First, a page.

GM delays closure of Oshawa assembly line

GM announced plans on Thursday to keep one of its two auto assembly plants in Oshawa, Ont. -- Canada's Motor City -- open for two years longer than originally planned. Canadian Press

TORONTO – Increased demand for two popular models has prompted General Motors of Canada to keep one of its assembly lines in Oshawa, Ont., open two years longer than planned.

The automaker said Thursday that projected demand for the Chevrolet Impala Limited and Chevrolet Equinox means the consolidated line will remain active until 2016. It had originally been slated to close next summer.

The Oshawa complex also has a flexible manufacturing line that builds the 2014 Chevrolet Impala, Chevrolet Camaro, Buick Regal and Cadillac XTS.

GM spokeswoman Adria MacKenzie said about 650 people work on the consolidated line, and there are “no anticipated changes to employment levels as a result of this scheduling action.”

“All scheduling adjustments are subject to market demand,” she said.

The announcement brings good news to an industry that has failed to fully capitalize on an upswing in consumer interest as high manufacturing costs and an unfavourable exchange rate push production south of Canada’s borders.

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The Oshawa plant had been slated to close despite winning the J.D. Power Silver Plant Assembly Line Quality Award earlier this month, a top award for performance.

Carlos Gomes, a senior economist and automotive industry expert at the Bank of Nova Scotia, said GM’s move was consistent with the industry’s strength.

Canada will have record vehicle sales this year and the United States has roughly sold 15.5 million so far, the best level since 2007, Gomes said.

“Moving forward, we’re likely to see continued gains in Canada and across North America,” he said.

“However, the reality is that Mexico is likely to lead the way as they’re getting several new plants in 2014, so they’ll likely see the strongest gains in vehicle production next year.”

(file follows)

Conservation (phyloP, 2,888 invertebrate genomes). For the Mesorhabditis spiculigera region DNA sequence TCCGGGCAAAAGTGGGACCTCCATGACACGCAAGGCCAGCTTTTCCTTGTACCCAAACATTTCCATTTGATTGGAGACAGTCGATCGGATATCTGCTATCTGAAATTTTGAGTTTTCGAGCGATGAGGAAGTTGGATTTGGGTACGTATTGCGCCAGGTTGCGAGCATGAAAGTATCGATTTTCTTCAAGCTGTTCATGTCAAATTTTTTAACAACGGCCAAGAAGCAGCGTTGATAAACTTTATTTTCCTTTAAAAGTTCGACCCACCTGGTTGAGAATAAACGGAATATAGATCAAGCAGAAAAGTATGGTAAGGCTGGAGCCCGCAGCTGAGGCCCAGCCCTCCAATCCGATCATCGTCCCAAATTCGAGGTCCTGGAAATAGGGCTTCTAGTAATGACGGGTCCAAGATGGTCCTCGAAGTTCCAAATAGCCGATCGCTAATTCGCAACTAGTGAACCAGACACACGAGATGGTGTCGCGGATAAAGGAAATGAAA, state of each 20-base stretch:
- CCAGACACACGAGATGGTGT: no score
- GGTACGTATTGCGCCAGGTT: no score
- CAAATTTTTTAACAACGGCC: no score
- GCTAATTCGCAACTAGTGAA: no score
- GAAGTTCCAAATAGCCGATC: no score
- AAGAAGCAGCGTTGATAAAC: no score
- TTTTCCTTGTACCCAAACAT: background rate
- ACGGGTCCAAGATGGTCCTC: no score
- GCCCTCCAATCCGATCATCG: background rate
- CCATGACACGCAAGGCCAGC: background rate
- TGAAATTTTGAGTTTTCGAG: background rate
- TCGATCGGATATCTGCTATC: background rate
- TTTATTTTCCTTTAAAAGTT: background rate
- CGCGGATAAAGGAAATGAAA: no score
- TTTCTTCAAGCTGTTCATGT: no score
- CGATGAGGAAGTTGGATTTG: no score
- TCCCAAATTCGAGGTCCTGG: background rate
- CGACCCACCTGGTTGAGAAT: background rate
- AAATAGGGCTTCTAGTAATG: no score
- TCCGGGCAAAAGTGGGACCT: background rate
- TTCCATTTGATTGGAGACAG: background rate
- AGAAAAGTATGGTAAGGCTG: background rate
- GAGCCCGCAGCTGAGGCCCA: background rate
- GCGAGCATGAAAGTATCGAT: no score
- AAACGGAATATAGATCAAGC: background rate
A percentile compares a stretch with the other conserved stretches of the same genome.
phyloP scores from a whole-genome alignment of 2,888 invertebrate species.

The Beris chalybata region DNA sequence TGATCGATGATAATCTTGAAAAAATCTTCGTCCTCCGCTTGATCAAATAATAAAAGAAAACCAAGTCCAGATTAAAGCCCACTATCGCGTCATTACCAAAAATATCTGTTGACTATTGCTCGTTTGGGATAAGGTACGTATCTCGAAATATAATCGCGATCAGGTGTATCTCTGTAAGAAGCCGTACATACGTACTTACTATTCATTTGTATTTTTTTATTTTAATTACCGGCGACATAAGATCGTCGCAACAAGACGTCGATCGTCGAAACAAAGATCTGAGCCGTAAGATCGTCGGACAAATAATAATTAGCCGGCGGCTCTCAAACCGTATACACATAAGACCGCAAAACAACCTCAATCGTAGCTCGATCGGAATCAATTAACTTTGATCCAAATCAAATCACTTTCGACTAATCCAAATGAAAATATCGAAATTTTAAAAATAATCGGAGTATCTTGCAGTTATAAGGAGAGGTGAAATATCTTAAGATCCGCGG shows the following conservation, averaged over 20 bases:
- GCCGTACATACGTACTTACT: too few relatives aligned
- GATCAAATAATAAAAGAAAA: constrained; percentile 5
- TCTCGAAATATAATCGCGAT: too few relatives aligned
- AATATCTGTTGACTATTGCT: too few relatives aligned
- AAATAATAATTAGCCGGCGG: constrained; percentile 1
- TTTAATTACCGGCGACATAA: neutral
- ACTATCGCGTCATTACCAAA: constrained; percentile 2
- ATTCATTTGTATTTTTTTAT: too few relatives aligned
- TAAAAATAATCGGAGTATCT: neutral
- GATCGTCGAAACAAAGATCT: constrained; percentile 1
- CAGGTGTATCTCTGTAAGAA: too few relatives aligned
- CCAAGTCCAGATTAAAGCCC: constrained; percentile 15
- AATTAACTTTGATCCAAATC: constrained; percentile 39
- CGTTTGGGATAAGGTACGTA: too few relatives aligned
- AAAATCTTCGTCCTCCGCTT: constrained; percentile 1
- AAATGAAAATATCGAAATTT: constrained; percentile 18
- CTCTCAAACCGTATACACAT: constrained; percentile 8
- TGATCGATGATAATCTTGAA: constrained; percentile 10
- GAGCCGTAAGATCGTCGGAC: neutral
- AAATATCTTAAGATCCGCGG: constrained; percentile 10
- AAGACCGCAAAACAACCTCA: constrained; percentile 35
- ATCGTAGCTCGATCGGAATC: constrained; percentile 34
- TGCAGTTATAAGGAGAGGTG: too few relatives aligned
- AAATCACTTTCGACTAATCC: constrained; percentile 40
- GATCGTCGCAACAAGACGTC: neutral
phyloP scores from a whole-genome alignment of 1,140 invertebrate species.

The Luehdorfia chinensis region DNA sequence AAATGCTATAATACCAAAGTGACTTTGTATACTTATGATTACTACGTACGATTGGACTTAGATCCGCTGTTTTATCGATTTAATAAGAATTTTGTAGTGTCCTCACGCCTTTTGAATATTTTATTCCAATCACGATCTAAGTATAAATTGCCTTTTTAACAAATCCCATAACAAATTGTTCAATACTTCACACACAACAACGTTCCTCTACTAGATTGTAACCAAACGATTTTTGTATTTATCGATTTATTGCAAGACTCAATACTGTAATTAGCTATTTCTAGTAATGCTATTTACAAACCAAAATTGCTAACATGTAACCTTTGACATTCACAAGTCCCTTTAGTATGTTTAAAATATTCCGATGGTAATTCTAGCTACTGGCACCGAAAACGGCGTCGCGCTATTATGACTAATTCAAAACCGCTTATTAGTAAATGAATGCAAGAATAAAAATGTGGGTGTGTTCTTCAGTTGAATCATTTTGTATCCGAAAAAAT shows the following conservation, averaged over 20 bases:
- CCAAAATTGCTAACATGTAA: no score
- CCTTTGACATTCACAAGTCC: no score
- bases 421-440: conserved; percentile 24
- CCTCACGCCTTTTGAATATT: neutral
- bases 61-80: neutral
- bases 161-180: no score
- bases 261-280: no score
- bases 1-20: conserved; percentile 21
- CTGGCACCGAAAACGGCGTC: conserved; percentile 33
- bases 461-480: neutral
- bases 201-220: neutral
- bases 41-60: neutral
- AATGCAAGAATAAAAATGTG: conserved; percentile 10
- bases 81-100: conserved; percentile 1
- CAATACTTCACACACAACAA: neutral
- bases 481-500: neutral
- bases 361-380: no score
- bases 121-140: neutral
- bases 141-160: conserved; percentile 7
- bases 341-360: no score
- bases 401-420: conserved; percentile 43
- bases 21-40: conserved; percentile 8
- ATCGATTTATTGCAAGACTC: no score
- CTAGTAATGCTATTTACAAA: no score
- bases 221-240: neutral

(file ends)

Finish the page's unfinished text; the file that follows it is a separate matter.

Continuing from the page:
Unifor, formerly the Canadian Auto Workers union, said the move shows that the skills and efficiency of the workers at that plant makes it worth keeping open.

“By maintaining production over the next few years, we have a chance to bring in another product and keep the plant open longer,” Ron Svajlenko, president of Unifor Local 222, which represents workers at the plant, said in a statement.

While the announcement brings hope that the beleaguered sectors will see a rebound in production in 2014, Derek Burleton, deputy chief economist at TD Bank Financial Group, said the long term outlook for the sector remains “somewhat murky.”

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“The competitive challenges are still very much an issue,” he said.

“The sector’s been under a lot of pressure and this year’s auto output has been disappointing.”

GM’s announcement Thursday and a $700-million investment by Ford for its Oakville plant last month, however, are “two bits of news provide some confidence that we could see some growth return in auto production in 2014,” Burleton said.

“I don’t think anybody’s expecting output to return back to its peak of five or 10 years ago, but the hope is that this year could mark the low point and then we could see growth over the next few years.”

GM has already moved some overflow Equinox production from its Canadian Automotive Manufacturing Inc. (CAMI) plant in Ingersoll, Ont., to a facility in Tennessee that used to build the now-defunct Saturn, and plans to move GMC Terrain vehicles to Mexico in 2016.

That plant is also in the running to win production of the new Equinox models in 2015.

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